Friday, October 19, 2012

Who's the Victim?

Sometimes the borderline cases where things aren't clear-cut are most interesting.  The current meningitis scare is a good example.  I found an article from Nashville presenting many of the facts while highlighting the dilemma facing many of the victims.  Usually when I see the word "victim," I immediately look for a link to the dimension of responsibility.  Are people really victims or are they acting helpless for sympathy, for financial gain, or to avoid some negative consequence?  Who is a victim, what is a victim?

This case shows us some true victims.  People went to the doctor looking for relief from back pain and found out later that the injection was tainted.  Some developed meningitis and some have died.  The people acted in good faith; the doctors acted in good faith, but tragedy resulted.

I call this a borderline case, because there are people also featured in this article who remain healthy.  The first example is a man who was notified that he was exposed and refuses to pay his doctor bill.  He claims to be a victim, but a victim of what?  Is exposure the same as contracting a disease?  There were over 14,000 possibly exposed, about 2% have contracted meningitis, and about 0.15% have died (so far).  Others in his position have already contacted lawyers, preparing to file suits, probably against the Massachusetts drug company but perhaps against the doctors and the medical facilities where they were treated.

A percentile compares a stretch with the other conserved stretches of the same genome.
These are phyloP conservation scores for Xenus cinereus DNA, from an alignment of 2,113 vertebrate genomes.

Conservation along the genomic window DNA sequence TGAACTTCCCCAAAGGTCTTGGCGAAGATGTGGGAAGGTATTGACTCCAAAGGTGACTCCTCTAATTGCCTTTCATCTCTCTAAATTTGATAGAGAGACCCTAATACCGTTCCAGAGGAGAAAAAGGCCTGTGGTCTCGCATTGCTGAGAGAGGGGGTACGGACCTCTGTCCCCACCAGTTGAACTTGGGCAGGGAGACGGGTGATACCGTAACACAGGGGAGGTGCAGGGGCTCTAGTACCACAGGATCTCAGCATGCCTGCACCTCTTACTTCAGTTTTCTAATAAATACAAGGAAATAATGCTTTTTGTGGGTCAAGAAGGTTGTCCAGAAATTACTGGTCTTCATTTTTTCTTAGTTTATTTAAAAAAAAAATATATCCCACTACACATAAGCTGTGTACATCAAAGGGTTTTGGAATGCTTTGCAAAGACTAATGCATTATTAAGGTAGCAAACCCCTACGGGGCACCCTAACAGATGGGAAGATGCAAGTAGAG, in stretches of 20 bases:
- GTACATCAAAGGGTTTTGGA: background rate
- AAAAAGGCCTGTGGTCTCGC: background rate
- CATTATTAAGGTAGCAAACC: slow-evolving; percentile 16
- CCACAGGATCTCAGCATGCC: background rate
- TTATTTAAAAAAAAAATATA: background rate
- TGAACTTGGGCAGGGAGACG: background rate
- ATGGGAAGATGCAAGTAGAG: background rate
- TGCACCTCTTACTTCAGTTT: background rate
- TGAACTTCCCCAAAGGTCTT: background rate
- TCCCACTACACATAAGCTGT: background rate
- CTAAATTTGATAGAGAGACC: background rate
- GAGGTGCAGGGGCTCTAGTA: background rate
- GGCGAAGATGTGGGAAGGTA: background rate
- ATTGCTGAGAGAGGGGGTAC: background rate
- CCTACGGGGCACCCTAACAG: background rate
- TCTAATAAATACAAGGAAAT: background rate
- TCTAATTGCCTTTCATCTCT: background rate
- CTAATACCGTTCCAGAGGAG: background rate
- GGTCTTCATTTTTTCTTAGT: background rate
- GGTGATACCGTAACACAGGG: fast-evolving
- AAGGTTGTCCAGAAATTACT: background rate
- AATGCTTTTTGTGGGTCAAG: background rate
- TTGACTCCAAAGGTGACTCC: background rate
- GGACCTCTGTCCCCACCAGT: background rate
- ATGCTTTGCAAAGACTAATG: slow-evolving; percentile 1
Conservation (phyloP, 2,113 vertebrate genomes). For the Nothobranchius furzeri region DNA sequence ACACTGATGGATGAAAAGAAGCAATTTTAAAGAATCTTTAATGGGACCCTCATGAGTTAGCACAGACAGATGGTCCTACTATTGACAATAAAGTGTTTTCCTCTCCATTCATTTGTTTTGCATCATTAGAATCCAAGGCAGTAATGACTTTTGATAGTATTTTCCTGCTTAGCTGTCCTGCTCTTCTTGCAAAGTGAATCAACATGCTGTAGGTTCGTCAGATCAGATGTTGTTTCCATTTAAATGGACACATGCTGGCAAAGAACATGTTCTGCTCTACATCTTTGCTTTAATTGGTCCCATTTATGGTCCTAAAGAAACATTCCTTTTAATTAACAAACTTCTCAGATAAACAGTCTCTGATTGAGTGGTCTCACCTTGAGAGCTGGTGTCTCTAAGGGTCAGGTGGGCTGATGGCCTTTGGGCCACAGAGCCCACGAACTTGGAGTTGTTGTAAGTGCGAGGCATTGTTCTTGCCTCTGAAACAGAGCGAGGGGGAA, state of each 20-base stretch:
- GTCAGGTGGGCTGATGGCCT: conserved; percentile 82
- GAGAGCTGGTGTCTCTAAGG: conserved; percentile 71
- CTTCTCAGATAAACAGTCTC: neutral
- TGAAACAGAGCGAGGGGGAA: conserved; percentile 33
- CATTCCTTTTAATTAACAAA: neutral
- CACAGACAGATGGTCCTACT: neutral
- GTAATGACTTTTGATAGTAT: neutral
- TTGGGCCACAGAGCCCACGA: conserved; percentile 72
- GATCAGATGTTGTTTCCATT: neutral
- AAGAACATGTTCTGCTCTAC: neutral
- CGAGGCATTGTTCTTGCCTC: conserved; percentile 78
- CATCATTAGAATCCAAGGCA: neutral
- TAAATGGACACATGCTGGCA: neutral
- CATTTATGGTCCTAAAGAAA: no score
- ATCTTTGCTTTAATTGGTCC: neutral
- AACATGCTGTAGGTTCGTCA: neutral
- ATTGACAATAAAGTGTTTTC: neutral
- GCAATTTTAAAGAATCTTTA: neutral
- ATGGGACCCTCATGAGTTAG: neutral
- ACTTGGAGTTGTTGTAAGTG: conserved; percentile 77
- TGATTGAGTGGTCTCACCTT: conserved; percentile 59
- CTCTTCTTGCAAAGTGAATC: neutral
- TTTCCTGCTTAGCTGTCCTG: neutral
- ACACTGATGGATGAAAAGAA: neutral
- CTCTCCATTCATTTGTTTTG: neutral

Is someone a victim if only exposed?  If you go to the doctor and realize there is a good chance of becoming sicker thanks to the one sitting next to you in the waiting room, should you expect not to pay?  Are you a victim if you are notified of a possible danger from your treatment, but have no symptoms?  Of course, anyone would be very worried and stressed, but would it be better not to notify them, thereby lowering the probability of them seeking immediate help if symptoms develop?  What role does the news media play in adding unnecessarily to the worry and stress?